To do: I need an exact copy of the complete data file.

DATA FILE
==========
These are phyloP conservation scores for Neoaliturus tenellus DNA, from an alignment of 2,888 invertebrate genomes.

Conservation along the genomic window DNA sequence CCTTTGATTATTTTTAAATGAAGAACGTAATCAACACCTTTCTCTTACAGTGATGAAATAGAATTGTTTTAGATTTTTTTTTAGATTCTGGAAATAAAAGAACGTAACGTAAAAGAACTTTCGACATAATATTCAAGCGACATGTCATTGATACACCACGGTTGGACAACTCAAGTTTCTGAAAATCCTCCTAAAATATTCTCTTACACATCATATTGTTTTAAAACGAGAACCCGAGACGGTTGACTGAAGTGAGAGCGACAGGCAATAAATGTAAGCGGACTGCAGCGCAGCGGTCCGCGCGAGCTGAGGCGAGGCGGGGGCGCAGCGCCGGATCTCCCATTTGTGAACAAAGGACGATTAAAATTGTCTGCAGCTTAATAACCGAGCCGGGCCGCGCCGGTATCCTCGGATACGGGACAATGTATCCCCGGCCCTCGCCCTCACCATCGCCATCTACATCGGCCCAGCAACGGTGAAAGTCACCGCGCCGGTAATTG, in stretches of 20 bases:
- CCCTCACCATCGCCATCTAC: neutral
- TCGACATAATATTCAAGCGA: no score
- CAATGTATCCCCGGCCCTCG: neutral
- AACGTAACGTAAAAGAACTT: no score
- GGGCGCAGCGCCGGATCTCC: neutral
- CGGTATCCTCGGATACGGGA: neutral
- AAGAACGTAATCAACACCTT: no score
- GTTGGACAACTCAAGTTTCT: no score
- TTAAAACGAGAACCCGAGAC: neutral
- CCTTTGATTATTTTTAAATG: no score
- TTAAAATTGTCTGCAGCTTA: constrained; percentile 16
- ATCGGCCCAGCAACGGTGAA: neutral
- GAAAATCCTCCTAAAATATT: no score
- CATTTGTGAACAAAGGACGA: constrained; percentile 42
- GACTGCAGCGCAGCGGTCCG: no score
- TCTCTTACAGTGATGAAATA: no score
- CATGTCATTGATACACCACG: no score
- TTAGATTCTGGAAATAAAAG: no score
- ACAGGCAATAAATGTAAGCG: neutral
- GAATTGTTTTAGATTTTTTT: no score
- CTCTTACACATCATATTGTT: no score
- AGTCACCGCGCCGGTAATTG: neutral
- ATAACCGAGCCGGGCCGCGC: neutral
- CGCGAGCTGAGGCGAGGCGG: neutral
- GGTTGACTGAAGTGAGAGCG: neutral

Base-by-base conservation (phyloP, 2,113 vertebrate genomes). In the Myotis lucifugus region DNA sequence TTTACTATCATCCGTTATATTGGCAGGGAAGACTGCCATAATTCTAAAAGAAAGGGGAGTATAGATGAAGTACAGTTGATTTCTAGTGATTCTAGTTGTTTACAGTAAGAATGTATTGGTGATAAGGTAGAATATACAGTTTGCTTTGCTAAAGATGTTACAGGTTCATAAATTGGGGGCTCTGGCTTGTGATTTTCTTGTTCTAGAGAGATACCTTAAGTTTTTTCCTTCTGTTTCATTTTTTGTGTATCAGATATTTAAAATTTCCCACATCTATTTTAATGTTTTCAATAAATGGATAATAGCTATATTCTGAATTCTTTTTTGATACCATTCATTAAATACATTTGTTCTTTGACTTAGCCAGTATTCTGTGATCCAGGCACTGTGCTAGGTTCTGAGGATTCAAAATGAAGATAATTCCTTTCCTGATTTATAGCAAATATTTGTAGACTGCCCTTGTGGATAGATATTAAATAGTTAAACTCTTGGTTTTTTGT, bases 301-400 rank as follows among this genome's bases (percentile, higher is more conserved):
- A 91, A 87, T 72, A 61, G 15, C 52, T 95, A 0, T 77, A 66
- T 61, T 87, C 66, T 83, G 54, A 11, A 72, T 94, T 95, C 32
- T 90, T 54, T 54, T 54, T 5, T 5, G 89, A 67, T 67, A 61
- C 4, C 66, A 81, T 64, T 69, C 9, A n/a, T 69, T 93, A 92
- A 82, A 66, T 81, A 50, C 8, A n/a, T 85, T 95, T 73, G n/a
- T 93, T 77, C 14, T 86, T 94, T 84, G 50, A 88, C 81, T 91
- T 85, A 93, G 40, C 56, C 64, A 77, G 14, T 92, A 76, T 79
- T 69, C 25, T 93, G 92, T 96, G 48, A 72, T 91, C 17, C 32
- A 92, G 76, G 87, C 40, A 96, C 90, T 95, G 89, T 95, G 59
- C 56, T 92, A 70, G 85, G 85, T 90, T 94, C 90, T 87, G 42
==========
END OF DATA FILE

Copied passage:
These are phyloP conservation scores for Neoaliturus tenellus DNA, from an alignment of 2,888 invertebrate genomes.

Conservation along the genomic window DNA sequence CCTTTGATTATTTTTAAATGAAGAACGTAATCAACACCTTTCTCTTACAGTGATGAAATAGAATTGTTTTAGATTTTTTTTTAGATTCTGGAAATAAAAGAACGTAACGTAAAAGAACTTTCGACATAATATTCAAGCGACATGTCATTGATACACCACGGTTGGACAACTCAAGTTTCTGAAAATCCTCCTAAAATATTCTCTTACACATCATATTGTTTTAAAACGAGAACCCGAGACGGTTGACTGAAGTGAGAGCGACAGGCAATAAATGTAAGCGGACTGCAGCGCAGCGGTCCGCGCGAGCTGAGGCGAGGCGGGGGCGCAGCGCCGGATCTCCCATTTGTGAACAAAGGACGATTAAAATTGTCTGCAGCTTAATAACCGAGCCGGGCCGCGCCGGTATCCTCGGATACGGGACAATGTATCCCCGGCCCTCGCCCTCACCATCGCCATCTACATCGGCCCAGCAACGGTGAAAGTCACCGCGCCGGTAATTG, in stretches of 20 bases:
- CCCTCACCATCGCCATCTAC: neutral
- TCGACATAATATTCAAGCGA: no score
- CAATGTATCCCCGGCCCTCG: neutral
- AACGTAACGTAAAAGAACTT: no score
- GGGCGCAGCGCCGGATCTCC: neutral
- CGGTATCCTCGGATACGGGA: neutral
- AAGAACGTAATCAACACCTT: no score
- GTTGGACAACTCAAGTTTCT: no score
- TTAAAACGAGAACCCGAGAC: neutral
- CCTTTGATTATTTTTAAATG: no score
- TTAAAATTGTCTGCAGCTTA: constrained; percentile 16
- ATCGGCCCAGCAACGGTGAA: neutral
- GAAAATCCTCCTAAAATATT: no score
- CATTTGTGAACAAAGGACGA: constrained; percentile 42
- GACTGCAGCGCAGCGGTCCG: no score
- TCTCTTACAGTGATGAAATA: no score
- CATGTCATTGATACACCACG: no score
- TTAGATTCTGGAAATAAAAG: no score
- ACAGGCAATAAATGTAAGCG: neutral
- GAATTGTTTTAGATTTTTTT: no score
- CTCTTACACATCATATTGTT: no score
- AGTCACCGCGCCGGTAATTG: neutral
- ATAACCGAGCCGGGCCGCGC: neutral
- CGCGAGCTGAGGCGAGGCGG: neutral
- GGTTGACTGAAGTGAGAGCG: neutral

Base-by-base conservation (phyloP, 2,113 vertebrate genomes). In the Myotis lucifugus region DNA sequence TTTACTATCATCCGTTATATTGGCAGGGAAGACTGCCATAATTCTAAAAGAAAGGGGAGTATAGATGAAGTACAGTTGATTTCTAGTGATTCTAGTTGTTTACAGTAAGAATGTATTGGTGATAAGGTAGAATATACAGTTTGCTTTGCTAAAGATGTTACAGGTTCATAAATTGGGGGCTCTGGCTTGTGATTTTCTTGTTCTAGAGAGATACCTTAAGTTTTTTCCTTCTGTTTCATTTTTTGTGTATCAGATATTTAAAATTTCCCACATCTATTTTAATGTTTTCAATAAATGGATAATAGCTATATTCTGAATTCTTTTTTGATACCATTCATTAAATACATTTGTTCTTTGACTTAGCCAGTATTCTGTGATCCAGGCACTGTGCTAGGTTCTGAGGATTCAAAATGAAGATAATTCCTTTCCTGATTTATAGCAAATATTTGTAGACTGCCCTTGTGGATAGATATTAAATAGTTAAACTCTTGGTTTTTTGT, bases 301-400 rank as follows among this genome's bases (percentile, higher is more conserved):
- A 91, A 87, T 72, A 61, G 15, C 52, T 95, A 0, T 77, A 66
- T 61, T 87, C 66, T 83, G 54, A 11, A 72, T 94, T 95, C 32
- T 90, T 54, T 54, T 54, T 5, T 5, G 89, A 67, T 67, A 61
- C 4, C 66, A 81, T 64, T 69, C 9, A n/a, T 69, T 93, A 92
- A 82, A 66, T 81, A 50, C 8, A n/a, T 85, T 95, T 73, G n/a
- T 93, T 77, C 14, T 86, T 94, T 84, G 50, A 88, C 81, T 91
- T 85, A 93, G 40, C 56, C 64, A 77, G 14, T 92, A 76, T 79
- T 69, C 25, T 93, G 92, T 96, G 48, A 72, T 91, C 17, C 32
- A 92, G 76, G 87, C 40, A 96, C 90, T 95, G 89, T 95, G 59
- C 56, T 92, A 70, G 85, G 85, T 90, T 94, C 90, T 87, G 42